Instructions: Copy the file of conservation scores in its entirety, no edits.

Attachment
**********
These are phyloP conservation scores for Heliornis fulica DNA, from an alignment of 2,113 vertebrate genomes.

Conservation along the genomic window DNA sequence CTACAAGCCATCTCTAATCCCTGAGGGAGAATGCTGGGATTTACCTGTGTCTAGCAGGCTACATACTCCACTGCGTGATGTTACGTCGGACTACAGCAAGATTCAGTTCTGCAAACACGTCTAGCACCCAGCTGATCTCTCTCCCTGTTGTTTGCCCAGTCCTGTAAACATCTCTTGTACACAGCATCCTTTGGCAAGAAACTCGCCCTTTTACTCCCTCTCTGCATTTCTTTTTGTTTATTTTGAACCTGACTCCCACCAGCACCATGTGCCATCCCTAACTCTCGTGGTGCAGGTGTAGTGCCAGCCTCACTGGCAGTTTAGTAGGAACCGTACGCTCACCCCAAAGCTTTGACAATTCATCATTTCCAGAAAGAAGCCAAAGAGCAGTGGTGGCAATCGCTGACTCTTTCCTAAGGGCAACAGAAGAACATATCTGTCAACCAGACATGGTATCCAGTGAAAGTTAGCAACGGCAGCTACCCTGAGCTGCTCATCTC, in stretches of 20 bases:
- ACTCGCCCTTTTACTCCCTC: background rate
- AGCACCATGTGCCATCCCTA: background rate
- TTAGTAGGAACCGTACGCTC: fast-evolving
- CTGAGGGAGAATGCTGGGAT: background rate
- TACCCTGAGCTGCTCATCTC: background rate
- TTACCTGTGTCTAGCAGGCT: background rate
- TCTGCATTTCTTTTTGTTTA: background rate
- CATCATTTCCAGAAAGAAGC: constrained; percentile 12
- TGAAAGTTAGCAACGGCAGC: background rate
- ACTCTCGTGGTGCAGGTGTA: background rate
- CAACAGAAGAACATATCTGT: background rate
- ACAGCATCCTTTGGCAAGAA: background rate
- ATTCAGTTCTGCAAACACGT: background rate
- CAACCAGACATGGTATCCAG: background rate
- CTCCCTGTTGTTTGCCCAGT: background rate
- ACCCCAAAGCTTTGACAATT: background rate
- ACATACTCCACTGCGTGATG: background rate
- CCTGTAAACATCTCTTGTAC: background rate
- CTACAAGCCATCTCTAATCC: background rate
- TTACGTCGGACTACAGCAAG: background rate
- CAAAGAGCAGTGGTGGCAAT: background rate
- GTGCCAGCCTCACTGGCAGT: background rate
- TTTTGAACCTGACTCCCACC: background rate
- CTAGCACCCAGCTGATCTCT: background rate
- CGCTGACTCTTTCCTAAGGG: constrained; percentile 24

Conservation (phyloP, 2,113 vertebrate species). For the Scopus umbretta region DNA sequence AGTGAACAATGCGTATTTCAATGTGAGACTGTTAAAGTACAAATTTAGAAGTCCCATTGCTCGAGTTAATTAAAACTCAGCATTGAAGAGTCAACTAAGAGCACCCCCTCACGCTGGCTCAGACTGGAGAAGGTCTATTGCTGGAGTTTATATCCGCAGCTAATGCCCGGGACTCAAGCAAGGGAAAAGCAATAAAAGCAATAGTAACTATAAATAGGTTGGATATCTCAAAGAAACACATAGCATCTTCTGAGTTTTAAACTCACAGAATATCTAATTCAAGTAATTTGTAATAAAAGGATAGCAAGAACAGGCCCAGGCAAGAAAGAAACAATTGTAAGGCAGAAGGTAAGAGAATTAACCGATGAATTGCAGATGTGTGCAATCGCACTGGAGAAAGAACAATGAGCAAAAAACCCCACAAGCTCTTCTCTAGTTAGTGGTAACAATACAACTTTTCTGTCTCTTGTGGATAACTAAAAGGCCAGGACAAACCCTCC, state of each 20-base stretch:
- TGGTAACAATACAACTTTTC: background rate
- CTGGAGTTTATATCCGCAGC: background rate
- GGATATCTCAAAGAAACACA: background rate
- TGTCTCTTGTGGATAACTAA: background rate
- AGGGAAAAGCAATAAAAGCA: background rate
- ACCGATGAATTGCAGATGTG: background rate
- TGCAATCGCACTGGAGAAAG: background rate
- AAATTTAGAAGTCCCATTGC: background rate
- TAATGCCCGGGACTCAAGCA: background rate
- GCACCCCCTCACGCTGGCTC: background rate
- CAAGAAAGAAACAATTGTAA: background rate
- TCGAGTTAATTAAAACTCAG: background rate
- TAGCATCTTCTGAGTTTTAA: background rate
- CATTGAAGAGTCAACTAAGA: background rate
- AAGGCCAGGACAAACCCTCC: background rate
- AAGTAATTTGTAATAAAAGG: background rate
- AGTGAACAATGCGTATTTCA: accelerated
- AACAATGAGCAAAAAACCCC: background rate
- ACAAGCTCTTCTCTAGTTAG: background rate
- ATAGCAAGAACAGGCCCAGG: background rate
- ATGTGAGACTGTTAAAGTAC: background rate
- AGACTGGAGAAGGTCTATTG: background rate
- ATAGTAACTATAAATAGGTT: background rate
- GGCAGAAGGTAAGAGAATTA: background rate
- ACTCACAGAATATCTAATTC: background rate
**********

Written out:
These are phyloP conservation scores for Heliornis fulica DNA, from an alignment of 2,113 vertebrate genomes.

Conservation along the genomic window DNA sequence CTACAAGCCATCTCTAATCCCTGAGGGAGAATGCTGGGATTTACCTGTGTCTAGCAGGCTACATACTCCACTGCGTGATGTTACGTCGGACTACAGCAAGATTCAGTTCTGCAAACACGTCTAGCACCCAGCTGATCTCTCTCCCTGTTGTTTGCCCAGTCCTGTAAACATCTCTTGTACACAGCATCCTTTGGCAAGAAACTCGCCCTTTTACTCCCTCTCTGCATTTCTTTTTGTTTATTTTGAACCTGACTCCCACCAGCACCATGTGCCATCCCTAACTCTCGTGGTGCAGGTGTAGTGCCAGCCTCACTGGCAGTTTAGTAGGAACCGTACGCTCACCCCAAAGCTTTGACAATTCATCATTTCCAGAAAGAAGCCAAAGAGCAGTGGTGGCAATCGCTGACTCTTTCCTAAGGGCAACAGAAGAACATATCTGTCAACCAGACATGGTATCCAGTGAAAGTTAGCAACGGCAGCTACCCTGAGCTGCTCATCTC, in stretches of 20 bases:
- ACTCGCCCTTTTACTCCCTC: background rate
- AGCACCATGTGCCATCCCTA: background rate
- TTAGTAGGAACCGTACGCTC: fast-evolving
- CTGAGGGAGAATGCTGGGAT: background rate
- TACCCTGAGCTGCTCATCTC: background rate
- TTACCTGTGTCTAGCAGGCT: background rate
- TCTGCATTTCTTTTTGTTTA: background rate
- CATCATTTCCAGAAAGAAGC: constrained; percentile 12
- TGAAAGTTAGCAACGGCAGC: background rate
- ACTCTCGTGGTGCAGGTGTA: background rate
- CAACAGAAGAACATATCTGT: background rate
- ACAGCATCCTTTGGCAAGAA: background rate
- ATTCAGTTCTGCAAACACGT: background rate
- CAACCAGACATGGTATCCAG: background rate
- CTCCCTGTTGTTTGCCCAGT: background rate
- ACCCCAAAGCTTTGACAATT: background rate
- ACATACTCCACTGCGTGATG: background rate
- CCTGTAAACATCTCTTGTAC: background rate
- CTACAAGCCATCTCTAATCC: background rate
- TTACGTCGGACTACAGCAAG: background rate
- CAAAGAGCAGTGGTGGCAAT: background rate
- GTGCCAGCCTCACTGGCAGT: background rate
- TTTTGAACCTGACTCCCACC: background rate
- CTAGCACCCAGCTGATCTCT: background rate
- CGCTGACTCTTTCCTAAGGG: constrained; percentile 24

Conservation (phyloP, 2,113 vertebrate species). For the Scopus umbretta region DNA sequence AGTGAACAATGCGTATTTCAATGTGAGACTGTTAAAGTACAAATTTAGAAGTCCCATTGCTCGAGTTAATTAAAACTCAGCATTGAAGAGTCAACTAAGAGCACCCCCTCACGCTGGCTCAGACTGGAGAAGGTCTATTGCTGGAGTTTATATCCGCAGCTAATGCCCGGGACTCAAGCAAGGGAAAAGCAATAAAAGCAATAGTAACTATAAATAGGTTGGATATCTCAAAGAAACACATAGCATCTTCTGAGTTTTAAACTCACAGAATATCTAATTCAAGTAATTTGTAATAAAAGGATAGCAAGAACAGGCCCAGGCAAGAAAGAAACAATTGTAAGGCAGAAGGTAAGAGAATTAACCGATGAATTGCAGATGTGTGCAATCGCACTGGAGAAAGAACAATGAGCAAAAAACCCCACAAGCTCTTCTCTAGTTAGTGGTAACAATACAACTTTTCTGTCTCTTGTGGATAACTAAAAGGCCAGGACAAACCCTCC, state of each 20-base stretch:
- TGGTAACAATACAACTTTTC: background rate
- CTGGAGTTTATATCCGCAGC: background rate
- GGATATCTCAAAGAAACACA: background rate
- TGTCTCTTGTGGATAACTAA: background rate
- AGGGAAAAGCAATAAAAGCA: background rate
- ACCGATGAATTGCAGATGTG: background rate
- TGCAATCGCACTGGAGAAAG: background rate
- AAATTTAGAAGTCCCATTGC: background rate
- TAATGCCCGGGACTCAAGCA: background rate
- GCACCCCCTCACGCTGGCTC: background rate
- CAAGAAAGAAACAATTGTAA: background rate
- TCGAGTTAATTAAAACTCAG: background rate
- TAGCATCTTCTGAGTTTTAA: background rate
- CATTGAAGAGTCAACTAAGA: background rate
- AAGGCCAGGACAAACCCTCC: background rate
- AAGTAATTTGTAATAAAAGG: background rate
- AGTGAACAATGCGTATTTCA: accelerated
- AACAATGAGCAAAAAACCCC: background rate
- ACAAGCTCTTCTCTAGTTAG: background rate
- ATAGCAAGAACAGGCCCAGG: background rate
- ATGTGAGACTGTTAAAGTAC: background rate
- AGACTGGAGAAGGTCTATTG: background rate
- ATAGTAACTATAAATAGGTT: background rate
- GGCAGAAGGTAAGAGAATTA: background rate
- ACTCACAGAATATCTAATTC: background rate